Original languageEnglish (US)
Pages (from-to)4607-4617
Number of pages11
JournalJournal of Immunology
Volume173
Issue number7
StatePublished - Oct 1 2004

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Southern Africa
HIV Infections
HIV-1
Epitopes
Alleles
Population
Epitope Mapping
Peptides
HLA-A Antigens
Vaccines

ASJC Scopus subject areas

  • Immunology

Cite this

Masemola, A. M., Mashishi, T. N., Khoury, G., Bredell, H., Paximadis, M., Mathebula, T., ... Allen, M. (2004). Novel and promiscuous CTL epitopes in conserved regions of Gag targeted by individuals with early subtype C HIV type 1 infection from Southern Africa. Journal of Immunology, 173(7), 4607-4617.

Novel and promiscuous CTL epitopes in conserved regions of Gag targeted by individuals with early subtype C HIV type 1 infection from Southern Africa. / Masemola, Agatha M.; Mashishi, Tumelo N.; Khoury, Greg; Bredell, Helba; Paximadis, Maria; Mathebula, Tiyani; Barkhan, Debra; Puren, Adrian; Vardas, Efthyia; Colvin, Mark; Zijenah, Lynn; Katzenstein, David; Musonda, Rosemary; Allen, Susan; Kumwenda, Newton; Taha, Taha E; Gray, Glenda; McIntyre, James; Karim, Salim Abdool; Sheppard, Haynes W.; Gray, Clive M.; Klautzman, Michelle; Kumwenda, Newton; Aquino, Victoria; Chirenje, Michael; Mbizo, Mike; Tobaiwa, Ocean; Mafhandu, Armstrong; Msweli, Dudu; Dlamini, Wendy; Ramjee, Gita; Karim, Quarraisha Abdool; Morris, Lynn; Taylor, Natasha; Williamson, Carolyn; Rademayer, Celia; Flores, Jorge; Cates, Ward; McNeil, Linda; Allen, Missie.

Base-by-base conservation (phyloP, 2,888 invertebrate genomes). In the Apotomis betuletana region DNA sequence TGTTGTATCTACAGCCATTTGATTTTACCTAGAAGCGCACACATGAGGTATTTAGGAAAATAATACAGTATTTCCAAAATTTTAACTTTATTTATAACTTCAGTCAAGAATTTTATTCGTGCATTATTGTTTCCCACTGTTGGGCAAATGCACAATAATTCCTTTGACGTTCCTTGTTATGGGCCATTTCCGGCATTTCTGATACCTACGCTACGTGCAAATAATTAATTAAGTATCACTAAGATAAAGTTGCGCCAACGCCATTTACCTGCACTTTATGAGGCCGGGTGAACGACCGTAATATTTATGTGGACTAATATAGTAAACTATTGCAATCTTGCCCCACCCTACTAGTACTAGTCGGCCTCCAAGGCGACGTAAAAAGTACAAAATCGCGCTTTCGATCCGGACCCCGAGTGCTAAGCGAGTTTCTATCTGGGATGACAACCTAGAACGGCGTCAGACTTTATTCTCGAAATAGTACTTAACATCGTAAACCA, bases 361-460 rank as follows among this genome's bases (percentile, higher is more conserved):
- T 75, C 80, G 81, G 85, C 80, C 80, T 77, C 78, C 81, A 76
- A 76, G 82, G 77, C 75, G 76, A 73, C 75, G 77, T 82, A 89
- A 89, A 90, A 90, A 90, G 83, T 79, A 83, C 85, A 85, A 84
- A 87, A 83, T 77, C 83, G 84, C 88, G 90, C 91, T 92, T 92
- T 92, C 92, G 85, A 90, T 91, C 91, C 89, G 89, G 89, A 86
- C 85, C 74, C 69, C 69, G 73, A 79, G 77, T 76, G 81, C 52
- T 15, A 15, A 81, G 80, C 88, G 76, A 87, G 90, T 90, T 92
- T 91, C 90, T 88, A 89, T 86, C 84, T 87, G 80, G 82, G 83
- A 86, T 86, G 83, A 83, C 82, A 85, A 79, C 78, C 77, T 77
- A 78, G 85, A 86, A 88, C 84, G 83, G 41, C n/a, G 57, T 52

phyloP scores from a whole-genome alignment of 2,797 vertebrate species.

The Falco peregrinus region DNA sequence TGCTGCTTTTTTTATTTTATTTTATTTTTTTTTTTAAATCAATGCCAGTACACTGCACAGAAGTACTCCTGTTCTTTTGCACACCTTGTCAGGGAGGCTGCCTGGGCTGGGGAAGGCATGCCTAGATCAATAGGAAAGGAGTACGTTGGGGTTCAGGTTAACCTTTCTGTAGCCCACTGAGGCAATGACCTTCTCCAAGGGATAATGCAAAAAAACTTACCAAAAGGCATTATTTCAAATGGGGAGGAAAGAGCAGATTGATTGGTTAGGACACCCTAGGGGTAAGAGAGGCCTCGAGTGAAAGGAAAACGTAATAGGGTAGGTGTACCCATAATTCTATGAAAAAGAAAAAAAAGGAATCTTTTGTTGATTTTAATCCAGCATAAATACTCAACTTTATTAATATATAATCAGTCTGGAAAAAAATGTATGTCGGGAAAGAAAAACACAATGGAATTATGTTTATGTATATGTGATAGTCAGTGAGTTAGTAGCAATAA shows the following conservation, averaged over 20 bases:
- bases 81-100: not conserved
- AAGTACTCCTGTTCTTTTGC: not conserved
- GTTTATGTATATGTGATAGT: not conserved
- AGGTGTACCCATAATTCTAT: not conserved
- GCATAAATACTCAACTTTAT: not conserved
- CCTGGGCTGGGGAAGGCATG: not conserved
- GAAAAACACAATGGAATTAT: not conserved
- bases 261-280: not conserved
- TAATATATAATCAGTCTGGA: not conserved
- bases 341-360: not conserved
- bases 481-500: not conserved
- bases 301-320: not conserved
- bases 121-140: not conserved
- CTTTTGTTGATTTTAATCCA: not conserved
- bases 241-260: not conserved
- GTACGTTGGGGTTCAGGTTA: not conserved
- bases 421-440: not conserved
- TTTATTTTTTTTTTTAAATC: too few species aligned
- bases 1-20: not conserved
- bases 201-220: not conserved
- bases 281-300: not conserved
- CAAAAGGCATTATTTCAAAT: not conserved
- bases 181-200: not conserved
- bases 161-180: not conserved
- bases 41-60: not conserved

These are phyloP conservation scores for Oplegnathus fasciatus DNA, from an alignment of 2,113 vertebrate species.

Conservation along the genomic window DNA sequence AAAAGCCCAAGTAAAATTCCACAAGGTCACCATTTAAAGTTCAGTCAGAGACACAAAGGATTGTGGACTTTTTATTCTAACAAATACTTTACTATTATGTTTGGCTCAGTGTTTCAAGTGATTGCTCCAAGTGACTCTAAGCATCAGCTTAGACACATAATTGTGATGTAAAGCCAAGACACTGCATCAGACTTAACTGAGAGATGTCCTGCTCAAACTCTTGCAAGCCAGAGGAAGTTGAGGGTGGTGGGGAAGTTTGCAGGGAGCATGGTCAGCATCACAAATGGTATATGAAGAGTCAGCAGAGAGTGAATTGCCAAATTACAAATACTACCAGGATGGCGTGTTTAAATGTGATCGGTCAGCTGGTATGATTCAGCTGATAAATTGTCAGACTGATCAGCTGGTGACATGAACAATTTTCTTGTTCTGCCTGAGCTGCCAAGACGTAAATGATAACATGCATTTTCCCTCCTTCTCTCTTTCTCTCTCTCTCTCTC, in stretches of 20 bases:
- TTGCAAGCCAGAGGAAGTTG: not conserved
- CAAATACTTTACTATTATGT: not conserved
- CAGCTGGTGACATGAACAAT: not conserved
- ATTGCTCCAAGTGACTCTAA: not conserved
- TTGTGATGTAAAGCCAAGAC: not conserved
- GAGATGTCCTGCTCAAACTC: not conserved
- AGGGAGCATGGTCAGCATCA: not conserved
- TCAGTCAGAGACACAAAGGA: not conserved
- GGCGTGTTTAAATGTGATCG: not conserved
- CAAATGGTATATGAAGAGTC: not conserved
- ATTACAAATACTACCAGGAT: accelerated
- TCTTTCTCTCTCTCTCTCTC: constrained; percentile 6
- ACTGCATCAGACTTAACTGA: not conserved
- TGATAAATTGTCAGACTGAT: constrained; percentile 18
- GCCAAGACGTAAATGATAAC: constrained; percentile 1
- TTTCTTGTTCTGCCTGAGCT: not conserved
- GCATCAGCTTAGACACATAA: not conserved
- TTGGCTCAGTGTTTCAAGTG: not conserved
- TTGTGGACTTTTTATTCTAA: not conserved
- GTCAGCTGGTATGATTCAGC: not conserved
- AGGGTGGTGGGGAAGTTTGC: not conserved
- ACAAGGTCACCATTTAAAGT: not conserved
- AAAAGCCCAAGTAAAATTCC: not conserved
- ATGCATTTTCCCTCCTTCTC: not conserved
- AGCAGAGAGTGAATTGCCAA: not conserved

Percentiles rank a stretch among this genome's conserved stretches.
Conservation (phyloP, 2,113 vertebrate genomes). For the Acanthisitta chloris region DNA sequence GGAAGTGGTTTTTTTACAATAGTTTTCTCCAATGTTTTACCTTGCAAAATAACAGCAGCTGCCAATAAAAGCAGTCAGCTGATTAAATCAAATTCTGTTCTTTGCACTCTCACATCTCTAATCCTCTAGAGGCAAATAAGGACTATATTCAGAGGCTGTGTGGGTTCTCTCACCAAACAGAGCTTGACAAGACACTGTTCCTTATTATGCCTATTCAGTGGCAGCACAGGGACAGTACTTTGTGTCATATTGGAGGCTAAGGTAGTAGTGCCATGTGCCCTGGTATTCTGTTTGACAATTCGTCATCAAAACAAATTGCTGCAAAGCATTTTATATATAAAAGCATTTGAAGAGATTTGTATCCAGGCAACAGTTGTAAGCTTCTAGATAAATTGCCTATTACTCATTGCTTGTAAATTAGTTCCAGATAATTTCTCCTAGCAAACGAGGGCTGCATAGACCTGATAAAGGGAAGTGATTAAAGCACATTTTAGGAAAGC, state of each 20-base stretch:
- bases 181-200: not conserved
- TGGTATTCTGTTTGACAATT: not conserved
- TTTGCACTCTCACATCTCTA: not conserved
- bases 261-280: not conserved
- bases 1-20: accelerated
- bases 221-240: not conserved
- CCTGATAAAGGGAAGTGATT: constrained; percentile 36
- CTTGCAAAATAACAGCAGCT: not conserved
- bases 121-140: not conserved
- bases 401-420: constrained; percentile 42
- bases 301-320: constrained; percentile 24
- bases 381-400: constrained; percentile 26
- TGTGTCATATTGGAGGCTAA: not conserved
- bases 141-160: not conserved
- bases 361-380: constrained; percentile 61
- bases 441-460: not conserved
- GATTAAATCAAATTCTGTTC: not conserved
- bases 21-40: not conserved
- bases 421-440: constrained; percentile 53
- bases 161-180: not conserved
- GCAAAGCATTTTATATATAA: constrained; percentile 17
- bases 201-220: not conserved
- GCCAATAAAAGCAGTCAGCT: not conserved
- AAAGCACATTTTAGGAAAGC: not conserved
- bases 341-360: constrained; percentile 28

In: Journal of Immunology, Vol. 173, No. 7, 01.10.2004, p. 4607-4617.

Research output: Contribution to journalArticle

Masemola, AM, Mashishi, TN, Khoury, G, Bredell, H, Paximadis, M, Mathebula, T, Barkhan, D, Puren, A, Vardas, E, Colvin, M, Zijenah, L, Katzenstein, D, Musonda, R, Allen, S, Kumwenda, N, Taha, TE, Gray, G, McIntyre, J, Karim, SA, Sheppard, HW, Gray, CM, Klautzman, M, Kumwenda, N, Aquino, V, Chirenje, M, Mbizo, M, Tobaiwa, O, Mafhandu, A, Msweli, D, Dlamini, W, Ramjee, G, Karim, QA, Morris, L, Taylor, N, Williamson, C, Rademayer, C, Flores, J, Cates, W, McNeil, L & Allen, M 2004, 'Novel and promiscuous CTL epitopes in conserved regions of Gag targeted by individuals with early subtype C HIV type 1 infection from Southern Africa', Journal of Immunology, vol. 173, no. 7, pp. 4607-4617.